New Zealand may be headed for a “Victorian-style” future of haves and have-nots, author Max Rashbrooke says.
Yes modern day New Zealand is just like Victorian times in terms of inequality. We spend a massive $20 billion a year on welfare and this is compared to Victorian-style. We spend more on that subsidising education and healthcare for New Zealanders. But it’s never enough.
He invites the reader to imagine New Zealand’s 3.4 million adults were represented by just 100 people.
The person in 90th place on the wealth spectrum has so little wealth it is “barely visible”, around $500 of assets on average.
It’s generally called being young.
Rashbrooke surveys the policy options that have been suggested could create a more equal society. They include:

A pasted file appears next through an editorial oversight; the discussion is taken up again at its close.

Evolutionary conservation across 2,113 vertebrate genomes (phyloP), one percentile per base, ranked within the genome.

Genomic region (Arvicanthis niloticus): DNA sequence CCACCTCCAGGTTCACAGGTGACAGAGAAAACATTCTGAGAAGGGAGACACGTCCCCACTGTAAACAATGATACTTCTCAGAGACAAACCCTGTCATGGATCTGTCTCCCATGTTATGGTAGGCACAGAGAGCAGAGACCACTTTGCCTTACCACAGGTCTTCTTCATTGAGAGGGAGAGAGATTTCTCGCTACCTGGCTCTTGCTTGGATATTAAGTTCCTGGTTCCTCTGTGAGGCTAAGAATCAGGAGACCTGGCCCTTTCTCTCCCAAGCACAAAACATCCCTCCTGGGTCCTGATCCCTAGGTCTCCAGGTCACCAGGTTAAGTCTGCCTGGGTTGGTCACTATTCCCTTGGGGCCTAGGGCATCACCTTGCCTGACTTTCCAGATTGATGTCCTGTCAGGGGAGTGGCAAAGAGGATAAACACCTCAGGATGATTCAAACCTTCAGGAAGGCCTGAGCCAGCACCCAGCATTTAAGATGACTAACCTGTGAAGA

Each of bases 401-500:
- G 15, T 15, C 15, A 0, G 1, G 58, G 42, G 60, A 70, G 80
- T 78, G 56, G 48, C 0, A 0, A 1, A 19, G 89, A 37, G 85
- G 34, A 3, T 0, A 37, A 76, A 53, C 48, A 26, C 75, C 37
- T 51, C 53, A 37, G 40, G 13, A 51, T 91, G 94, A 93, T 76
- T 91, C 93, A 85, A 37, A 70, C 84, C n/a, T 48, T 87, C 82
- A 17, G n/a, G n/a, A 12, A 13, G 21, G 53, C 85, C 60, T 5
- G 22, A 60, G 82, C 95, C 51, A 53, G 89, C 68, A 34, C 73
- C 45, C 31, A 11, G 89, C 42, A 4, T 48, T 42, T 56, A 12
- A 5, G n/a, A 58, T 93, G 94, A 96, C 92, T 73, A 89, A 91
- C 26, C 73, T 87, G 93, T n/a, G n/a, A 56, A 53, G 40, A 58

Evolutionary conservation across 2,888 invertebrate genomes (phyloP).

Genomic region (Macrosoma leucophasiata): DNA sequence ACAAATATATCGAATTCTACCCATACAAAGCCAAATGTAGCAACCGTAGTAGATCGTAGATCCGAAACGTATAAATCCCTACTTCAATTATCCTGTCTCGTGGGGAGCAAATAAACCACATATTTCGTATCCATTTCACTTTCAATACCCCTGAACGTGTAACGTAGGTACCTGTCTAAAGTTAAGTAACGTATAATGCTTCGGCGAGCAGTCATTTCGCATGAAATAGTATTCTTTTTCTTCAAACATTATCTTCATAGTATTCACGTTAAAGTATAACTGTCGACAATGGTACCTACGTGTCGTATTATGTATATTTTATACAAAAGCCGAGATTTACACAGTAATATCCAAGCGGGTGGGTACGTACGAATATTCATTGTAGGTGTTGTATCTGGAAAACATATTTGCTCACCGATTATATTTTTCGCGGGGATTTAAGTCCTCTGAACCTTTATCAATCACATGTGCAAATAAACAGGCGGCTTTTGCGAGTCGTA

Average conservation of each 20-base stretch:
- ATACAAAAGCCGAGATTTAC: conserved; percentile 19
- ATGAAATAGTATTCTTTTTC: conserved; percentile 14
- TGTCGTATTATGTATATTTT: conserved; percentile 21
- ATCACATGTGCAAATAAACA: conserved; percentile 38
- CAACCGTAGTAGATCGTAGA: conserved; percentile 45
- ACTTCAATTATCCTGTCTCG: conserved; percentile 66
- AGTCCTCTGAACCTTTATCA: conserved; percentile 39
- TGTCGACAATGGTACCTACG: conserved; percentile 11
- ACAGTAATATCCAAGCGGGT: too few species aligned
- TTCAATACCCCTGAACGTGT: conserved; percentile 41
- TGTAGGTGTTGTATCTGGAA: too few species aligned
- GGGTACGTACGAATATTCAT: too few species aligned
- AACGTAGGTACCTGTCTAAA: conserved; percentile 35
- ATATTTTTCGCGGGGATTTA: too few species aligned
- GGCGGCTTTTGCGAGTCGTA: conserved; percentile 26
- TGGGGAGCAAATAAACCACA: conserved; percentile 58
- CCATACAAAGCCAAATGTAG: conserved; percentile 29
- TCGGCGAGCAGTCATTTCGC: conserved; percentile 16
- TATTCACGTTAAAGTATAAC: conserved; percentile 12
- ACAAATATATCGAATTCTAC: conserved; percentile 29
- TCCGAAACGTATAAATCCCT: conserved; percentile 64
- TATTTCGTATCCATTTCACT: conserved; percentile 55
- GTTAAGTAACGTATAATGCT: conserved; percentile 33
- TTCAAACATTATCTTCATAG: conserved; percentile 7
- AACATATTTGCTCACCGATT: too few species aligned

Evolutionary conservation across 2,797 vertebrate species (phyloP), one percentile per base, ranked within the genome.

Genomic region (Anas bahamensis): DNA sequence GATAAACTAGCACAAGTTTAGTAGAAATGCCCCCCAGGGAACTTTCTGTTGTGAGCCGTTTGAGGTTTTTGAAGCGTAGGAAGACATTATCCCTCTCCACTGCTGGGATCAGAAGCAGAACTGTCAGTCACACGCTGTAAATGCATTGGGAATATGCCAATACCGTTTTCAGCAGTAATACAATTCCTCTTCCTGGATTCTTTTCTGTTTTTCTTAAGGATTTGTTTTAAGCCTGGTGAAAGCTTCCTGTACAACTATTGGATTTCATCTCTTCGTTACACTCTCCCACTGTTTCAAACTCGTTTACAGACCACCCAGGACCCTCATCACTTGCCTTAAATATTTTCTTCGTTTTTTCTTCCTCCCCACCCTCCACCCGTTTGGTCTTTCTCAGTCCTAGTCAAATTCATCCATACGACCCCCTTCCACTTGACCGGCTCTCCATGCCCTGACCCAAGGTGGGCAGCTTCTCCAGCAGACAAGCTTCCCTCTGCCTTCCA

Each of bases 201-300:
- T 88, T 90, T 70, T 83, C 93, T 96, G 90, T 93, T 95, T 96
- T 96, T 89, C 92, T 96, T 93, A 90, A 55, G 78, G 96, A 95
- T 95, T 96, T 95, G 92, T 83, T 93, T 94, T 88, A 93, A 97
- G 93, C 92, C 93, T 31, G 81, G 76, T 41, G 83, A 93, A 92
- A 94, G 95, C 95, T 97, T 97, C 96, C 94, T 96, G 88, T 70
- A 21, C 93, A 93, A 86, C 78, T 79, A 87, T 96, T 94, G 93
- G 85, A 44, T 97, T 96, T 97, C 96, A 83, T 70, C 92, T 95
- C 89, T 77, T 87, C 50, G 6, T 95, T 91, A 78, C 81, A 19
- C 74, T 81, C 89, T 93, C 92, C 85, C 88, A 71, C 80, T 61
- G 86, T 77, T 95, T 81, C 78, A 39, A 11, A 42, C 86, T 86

- Introducing wealth taxes like a capital gains tax, or reviving inheritance tax
- Have strict limits on how much an individual can donate to a political party
- Introducing highest-earner to lowest-earner company pay ratios
- Increasing taxes for the highly-paid, and lifting benefits
- Launching a government “matched” savings scheme for the poorest families giving them up to $200 a year
- Automatically granting some wealth to people on reaching adulthood
- Build enough houses to drive down prices so more people can own one
- Restrict lending by making banks hold more capital against mortgages
- Remove, or limit, tax breaks for property investors
It’s the usual hard left policy prescription. Never mind it has failed in every socialist and communist state in the world. So the “solution” is:
- Tax people for dying
- Taxpayer funded political parties
- Make it illegal to get paid over a certain salary
- Tax rich pricks more
- Pay people more not to work
- Have taxpayers give students free cash when they turn 18